ATH: Talað orð gildir
Ladies and Gentlemen,
It is with pleasure that I address you here today.
I am also pleased to see that the key-note speaker today is Mr. Ola Borten Moe, the former Minister of Energy and Petroleum in Norway. Our ministerial paths only crossed for a short period since he decided to leave politics, but I had the pleasure of meeting Mr. Moe over a year ago, during his summer vacation here in Iceland. I am looking forward to hear what he has to say here today.
Indeed we have always enjoyed very good cooperation with Norway when it comes to energy related matters. In this respect I can mention that just two weeks ago I had a meeting with the Norwegian Minister of Energy and Petroleum, Mr. Tord André Lien, and his staff, during my participation in the ONS („Offshore Northern Seas“) conference in Stavanger. At this meeting we mainly discussed matters related to oil and gas, but also the importance of continuing the very good cooperation and sharing of knowledge between the two countries in the field of energy in general.
The topic of today‘s meeting relates to potential benfits of export of electricity.
The idea of connecting Iceland to Europe with an interconnector has surfaced several times over the last decades and we can trace studies on such a project back to the seventies. Recent studies indicate that such a project may, based on certain assumptions, both be technically and economically viable.
On a Governmental level we have been examining the possibility of an interconnector for some time now and I am happy to share with you an update on where we stand today in that process.
A cross-political committee delivered a report on this issue a little more than a year ago. The conclusion of the report was that there were still several issues that we need to examine better, but that we should continue to look into the advantages and disadvantages of such a project. I presented this report to the Parliament last autumn, as I strongly believe that a project such as this one will never be entered into unless a thorough public and political discussion will be taken before. Following discussions in Parliament the report went to the Industry Committee of the Parliament, which concluded in it‘s findings that we should continue, under the auspices and leadership of the Government, to analyse certain aspects of this matter further before a decision can be made on whether to embark upon such a project or not.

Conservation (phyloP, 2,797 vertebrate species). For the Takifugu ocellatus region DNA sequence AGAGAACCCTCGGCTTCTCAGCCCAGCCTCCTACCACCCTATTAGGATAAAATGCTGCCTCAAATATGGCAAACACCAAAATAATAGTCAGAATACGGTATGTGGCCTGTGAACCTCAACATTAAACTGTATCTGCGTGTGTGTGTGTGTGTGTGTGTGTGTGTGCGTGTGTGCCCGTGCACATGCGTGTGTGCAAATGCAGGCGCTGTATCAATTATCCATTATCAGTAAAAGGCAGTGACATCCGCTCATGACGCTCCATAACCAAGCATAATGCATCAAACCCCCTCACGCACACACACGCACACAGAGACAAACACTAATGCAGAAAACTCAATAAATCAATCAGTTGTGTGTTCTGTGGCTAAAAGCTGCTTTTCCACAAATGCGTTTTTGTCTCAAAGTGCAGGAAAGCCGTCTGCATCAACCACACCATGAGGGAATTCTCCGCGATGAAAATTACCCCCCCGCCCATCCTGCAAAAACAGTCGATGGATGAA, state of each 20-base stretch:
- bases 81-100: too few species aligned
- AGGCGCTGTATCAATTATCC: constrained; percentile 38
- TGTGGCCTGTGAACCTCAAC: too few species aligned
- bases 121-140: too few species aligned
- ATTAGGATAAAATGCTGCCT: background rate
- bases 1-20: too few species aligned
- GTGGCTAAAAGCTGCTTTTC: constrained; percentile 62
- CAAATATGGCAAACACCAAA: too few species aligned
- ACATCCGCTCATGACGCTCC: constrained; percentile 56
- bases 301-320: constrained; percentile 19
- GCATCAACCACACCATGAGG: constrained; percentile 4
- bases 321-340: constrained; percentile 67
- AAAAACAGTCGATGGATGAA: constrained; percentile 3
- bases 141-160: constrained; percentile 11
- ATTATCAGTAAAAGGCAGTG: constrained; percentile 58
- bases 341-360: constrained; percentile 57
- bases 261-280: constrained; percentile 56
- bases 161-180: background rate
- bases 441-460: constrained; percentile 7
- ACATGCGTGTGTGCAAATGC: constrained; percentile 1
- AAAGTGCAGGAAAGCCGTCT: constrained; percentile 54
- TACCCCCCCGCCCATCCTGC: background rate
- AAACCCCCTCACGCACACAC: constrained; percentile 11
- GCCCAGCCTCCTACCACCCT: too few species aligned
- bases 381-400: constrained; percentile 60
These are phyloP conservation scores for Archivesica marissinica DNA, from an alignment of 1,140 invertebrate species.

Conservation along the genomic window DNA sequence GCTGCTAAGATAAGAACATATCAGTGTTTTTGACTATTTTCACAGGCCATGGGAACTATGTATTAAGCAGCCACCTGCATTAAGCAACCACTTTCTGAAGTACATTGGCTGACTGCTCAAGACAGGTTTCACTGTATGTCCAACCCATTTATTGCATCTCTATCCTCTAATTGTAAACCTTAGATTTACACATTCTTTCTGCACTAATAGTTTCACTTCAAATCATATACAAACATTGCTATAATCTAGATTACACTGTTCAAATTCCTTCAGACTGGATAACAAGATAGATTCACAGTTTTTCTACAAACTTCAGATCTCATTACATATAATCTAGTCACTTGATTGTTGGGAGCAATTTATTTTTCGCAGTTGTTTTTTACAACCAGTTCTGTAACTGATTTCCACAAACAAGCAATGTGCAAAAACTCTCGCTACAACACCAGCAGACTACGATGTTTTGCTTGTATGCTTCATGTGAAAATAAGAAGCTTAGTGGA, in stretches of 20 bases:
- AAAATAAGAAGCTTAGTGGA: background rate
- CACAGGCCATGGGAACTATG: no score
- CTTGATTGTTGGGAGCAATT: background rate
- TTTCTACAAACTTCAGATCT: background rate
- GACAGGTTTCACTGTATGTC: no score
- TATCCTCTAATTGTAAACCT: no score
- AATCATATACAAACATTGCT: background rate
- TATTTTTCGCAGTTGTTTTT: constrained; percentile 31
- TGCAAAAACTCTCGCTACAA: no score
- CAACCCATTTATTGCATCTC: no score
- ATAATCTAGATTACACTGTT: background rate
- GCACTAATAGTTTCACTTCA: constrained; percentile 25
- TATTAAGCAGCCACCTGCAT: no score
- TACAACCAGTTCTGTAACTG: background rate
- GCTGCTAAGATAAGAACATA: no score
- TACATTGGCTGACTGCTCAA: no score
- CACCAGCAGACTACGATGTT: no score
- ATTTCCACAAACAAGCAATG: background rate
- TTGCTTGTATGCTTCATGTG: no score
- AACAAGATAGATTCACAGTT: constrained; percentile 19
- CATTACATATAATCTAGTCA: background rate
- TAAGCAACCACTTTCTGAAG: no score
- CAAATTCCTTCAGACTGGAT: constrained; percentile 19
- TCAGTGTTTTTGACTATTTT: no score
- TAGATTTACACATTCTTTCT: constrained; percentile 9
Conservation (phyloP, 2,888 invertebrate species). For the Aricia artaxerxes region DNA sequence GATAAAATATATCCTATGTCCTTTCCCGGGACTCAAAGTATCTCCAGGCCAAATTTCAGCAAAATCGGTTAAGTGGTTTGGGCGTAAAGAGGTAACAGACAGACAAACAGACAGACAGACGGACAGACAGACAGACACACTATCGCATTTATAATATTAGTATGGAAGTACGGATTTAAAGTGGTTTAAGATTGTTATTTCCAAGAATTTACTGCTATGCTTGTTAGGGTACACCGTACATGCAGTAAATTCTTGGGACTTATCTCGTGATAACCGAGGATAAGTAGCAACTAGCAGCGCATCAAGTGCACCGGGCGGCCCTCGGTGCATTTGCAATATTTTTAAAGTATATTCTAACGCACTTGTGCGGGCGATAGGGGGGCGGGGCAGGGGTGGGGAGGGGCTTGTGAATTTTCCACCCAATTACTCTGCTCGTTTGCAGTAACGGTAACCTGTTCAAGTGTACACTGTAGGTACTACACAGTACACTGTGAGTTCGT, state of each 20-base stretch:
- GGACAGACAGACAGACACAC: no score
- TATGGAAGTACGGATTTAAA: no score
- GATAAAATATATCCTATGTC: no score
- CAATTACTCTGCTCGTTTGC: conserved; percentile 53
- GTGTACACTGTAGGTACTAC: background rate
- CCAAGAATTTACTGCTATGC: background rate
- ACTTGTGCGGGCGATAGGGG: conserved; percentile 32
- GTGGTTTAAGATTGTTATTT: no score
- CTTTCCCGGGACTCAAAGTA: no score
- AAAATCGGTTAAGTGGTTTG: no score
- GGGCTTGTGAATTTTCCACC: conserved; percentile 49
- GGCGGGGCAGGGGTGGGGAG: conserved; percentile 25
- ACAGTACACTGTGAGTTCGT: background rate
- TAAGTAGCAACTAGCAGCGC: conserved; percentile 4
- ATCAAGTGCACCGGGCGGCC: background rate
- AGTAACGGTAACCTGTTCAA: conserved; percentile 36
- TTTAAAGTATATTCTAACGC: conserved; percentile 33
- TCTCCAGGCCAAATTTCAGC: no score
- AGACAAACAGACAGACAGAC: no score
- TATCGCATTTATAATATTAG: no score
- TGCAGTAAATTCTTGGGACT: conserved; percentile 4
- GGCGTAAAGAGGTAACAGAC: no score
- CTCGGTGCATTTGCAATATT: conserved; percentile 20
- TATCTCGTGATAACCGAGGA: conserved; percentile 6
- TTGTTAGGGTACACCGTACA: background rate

And that is what we have done.
Since then I have met with my UK counterpart, the Secretary of State for Energy, Mr. Michael Fallon, where we discussed on general terms the possibility of an interconnector between the two countries. We know that there is interest from the UK towards such a project, but at the same time there is a clear understanding on their behalf that given the size of the project Iceland will need time to consider carefully all aspects of this before making any sort of commitement. We are also aware of that the UK Government has been considering the benefits of supporting renewable electricity projects located outside the UK and recently published a paper on Contract for Difference (CfD) for non-UK Renewable Electricity Projects.
In recent weeks we have been mapping out, within my Ministry what it is precisely that we need to look further into, based on the conclusions from the Parliament. We have divided this work into a number of projects and we have already inititated a few of them. We will proceed with other projects within the coming weeks and months.
To be more specific, these projects include the following: